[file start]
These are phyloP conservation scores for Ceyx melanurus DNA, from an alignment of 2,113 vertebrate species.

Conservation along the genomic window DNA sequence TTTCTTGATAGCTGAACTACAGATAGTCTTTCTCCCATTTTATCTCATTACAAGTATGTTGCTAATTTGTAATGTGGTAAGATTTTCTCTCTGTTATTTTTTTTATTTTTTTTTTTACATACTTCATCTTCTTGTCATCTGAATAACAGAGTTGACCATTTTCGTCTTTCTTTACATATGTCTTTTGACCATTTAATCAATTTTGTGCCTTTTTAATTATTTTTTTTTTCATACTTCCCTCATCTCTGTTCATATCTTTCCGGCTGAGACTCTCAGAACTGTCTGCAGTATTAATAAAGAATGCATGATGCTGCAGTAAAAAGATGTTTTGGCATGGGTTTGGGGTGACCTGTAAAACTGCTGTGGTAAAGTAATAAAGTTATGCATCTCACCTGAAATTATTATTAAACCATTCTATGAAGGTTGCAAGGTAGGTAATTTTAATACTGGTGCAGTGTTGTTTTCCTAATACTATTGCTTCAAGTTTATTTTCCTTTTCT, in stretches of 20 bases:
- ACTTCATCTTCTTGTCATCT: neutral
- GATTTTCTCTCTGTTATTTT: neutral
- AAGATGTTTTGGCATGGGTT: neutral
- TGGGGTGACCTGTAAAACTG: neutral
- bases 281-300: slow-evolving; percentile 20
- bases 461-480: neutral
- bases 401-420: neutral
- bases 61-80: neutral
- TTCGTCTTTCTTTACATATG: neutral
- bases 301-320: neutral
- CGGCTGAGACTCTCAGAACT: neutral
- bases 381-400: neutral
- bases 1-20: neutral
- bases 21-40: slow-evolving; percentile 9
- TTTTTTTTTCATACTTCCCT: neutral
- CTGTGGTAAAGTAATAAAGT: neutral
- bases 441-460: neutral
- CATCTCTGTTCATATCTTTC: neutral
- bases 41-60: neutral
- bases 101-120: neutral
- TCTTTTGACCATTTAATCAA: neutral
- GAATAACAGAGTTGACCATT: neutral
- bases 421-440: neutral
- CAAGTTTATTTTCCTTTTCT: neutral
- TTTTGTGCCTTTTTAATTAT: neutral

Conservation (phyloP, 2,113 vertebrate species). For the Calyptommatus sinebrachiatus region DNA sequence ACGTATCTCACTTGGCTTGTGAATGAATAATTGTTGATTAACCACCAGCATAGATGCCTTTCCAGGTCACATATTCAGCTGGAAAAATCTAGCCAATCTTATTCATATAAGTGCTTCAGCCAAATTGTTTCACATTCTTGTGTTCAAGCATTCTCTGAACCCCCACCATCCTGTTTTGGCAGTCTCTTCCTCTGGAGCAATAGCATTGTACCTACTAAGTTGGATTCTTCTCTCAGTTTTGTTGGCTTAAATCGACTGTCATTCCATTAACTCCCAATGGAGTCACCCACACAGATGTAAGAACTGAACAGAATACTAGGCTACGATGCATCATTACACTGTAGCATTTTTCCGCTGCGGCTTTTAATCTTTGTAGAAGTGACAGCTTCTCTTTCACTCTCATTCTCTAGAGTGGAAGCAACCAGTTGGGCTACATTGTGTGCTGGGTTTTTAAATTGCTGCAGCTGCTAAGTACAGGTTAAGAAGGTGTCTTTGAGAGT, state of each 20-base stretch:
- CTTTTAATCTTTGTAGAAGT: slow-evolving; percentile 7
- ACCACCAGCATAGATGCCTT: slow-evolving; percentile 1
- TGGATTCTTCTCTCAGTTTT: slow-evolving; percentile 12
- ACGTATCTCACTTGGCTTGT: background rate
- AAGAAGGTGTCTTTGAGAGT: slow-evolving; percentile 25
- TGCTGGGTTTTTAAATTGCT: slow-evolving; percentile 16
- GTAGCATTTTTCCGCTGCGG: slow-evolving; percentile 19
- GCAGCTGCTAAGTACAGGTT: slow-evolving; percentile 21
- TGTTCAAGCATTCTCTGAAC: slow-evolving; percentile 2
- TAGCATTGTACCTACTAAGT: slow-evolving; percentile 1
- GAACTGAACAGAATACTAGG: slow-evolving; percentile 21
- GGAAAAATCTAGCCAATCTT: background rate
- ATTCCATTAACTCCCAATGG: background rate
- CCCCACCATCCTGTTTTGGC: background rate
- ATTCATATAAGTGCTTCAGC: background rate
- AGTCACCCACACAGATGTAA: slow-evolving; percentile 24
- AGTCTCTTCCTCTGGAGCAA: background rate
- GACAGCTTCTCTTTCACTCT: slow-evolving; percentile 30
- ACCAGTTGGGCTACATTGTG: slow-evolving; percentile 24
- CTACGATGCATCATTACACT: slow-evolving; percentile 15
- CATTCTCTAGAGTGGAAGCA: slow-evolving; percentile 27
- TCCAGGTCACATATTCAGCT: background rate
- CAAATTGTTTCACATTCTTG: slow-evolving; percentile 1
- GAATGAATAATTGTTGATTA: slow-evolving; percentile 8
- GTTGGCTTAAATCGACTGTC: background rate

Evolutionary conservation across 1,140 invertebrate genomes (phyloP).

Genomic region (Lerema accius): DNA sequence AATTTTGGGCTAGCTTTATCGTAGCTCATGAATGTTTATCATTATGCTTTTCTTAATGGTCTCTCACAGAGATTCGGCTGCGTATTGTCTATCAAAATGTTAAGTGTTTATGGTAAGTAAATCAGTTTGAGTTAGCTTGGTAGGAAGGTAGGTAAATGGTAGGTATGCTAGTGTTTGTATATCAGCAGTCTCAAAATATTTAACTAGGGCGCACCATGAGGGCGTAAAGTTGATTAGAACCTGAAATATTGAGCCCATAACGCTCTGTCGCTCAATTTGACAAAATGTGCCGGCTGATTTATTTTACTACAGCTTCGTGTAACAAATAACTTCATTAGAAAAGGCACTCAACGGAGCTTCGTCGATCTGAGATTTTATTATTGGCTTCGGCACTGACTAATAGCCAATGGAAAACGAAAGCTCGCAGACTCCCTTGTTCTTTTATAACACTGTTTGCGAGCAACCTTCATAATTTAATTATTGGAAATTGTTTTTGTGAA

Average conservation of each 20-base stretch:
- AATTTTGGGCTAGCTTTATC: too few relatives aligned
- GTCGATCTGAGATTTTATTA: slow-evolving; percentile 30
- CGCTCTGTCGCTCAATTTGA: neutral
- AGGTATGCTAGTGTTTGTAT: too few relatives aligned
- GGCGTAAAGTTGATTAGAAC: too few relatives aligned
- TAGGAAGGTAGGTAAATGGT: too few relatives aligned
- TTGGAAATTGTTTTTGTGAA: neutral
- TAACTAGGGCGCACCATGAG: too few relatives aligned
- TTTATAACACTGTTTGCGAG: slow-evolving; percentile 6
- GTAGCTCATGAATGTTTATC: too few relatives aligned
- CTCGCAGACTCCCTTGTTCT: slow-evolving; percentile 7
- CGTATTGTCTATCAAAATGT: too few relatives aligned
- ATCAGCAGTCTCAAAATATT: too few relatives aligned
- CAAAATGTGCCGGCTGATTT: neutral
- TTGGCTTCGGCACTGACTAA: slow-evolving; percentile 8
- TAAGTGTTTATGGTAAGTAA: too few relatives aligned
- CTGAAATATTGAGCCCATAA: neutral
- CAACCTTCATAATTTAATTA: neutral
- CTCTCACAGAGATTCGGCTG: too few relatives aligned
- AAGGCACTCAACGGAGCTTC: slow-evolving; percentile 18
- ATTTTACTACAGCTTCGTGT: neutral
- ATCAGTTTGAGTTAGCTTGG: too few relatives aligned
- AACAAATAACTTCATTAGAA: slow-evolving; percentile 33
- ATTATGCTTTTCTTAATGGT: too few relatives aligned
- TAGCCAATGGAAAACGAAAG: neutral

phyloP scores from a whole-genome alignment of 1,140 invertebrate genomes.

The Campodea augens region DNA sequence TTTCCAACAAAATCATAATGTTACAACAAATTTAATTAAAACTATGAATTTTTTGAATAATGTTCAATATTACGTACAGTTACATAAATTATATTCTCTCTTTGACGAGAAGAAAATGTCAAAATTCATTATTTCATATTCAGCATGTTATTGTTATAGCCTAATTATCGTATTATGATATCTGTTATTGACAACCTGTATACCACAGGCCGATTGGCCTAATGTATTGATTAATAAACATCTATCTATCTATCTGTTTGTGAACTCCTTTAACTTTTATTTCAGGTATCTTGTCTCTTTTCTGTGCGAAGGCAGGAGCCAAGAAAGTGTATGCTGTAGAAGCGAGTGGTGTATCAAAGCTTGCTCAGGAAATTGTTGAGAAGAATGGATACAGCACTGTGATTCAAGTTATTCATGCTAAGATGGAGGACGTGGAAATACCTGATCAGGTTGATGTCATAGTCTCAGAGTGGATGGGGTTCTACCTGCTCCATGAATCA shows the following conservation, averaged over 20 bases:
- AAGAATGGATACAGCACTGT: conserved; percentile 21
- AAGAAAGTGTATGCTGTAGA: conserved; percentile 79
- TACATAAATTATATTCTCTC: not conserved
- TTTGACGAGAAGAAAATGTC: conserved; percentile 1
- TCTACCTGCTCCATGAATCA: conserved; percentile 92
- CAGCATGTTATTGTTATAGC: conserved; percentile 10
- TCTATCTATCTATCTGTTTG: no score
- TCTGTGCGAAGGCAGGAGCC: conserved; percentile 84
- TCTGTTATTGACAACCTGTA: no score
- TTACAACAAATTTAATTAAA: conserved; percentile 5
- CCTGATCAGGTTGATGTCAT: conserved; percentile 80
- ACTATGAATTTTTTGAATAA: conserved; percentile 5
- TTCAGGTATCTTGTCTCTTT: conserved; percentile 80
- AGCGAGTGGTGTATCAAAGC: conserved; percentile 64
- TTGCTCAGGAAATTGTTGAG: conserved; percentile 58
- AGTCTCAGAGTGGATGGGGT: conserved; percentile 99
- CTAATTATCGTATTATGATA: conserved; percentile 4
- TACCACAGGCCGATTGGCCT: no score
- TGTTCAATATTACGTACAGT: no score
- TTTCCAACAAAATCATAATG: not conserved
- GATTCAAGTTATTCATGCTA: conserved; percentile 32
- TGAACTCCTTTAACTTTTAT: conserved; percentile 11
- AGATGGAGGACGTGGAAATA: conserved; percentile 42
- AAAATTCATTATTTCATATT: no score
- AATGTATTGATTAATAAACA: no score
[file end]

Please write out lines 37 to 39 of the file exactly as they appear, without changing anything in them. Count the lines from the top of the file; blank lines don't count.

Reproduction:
- TGTTCAAGCATTCTCTGAAC: slow-evolving; percentile 2
- TAGCATTGTACCTACTAAGT: slow-evolving; percentile 1
- GAACTGAACAGAATACTAGG: slow-evolving; percentile 21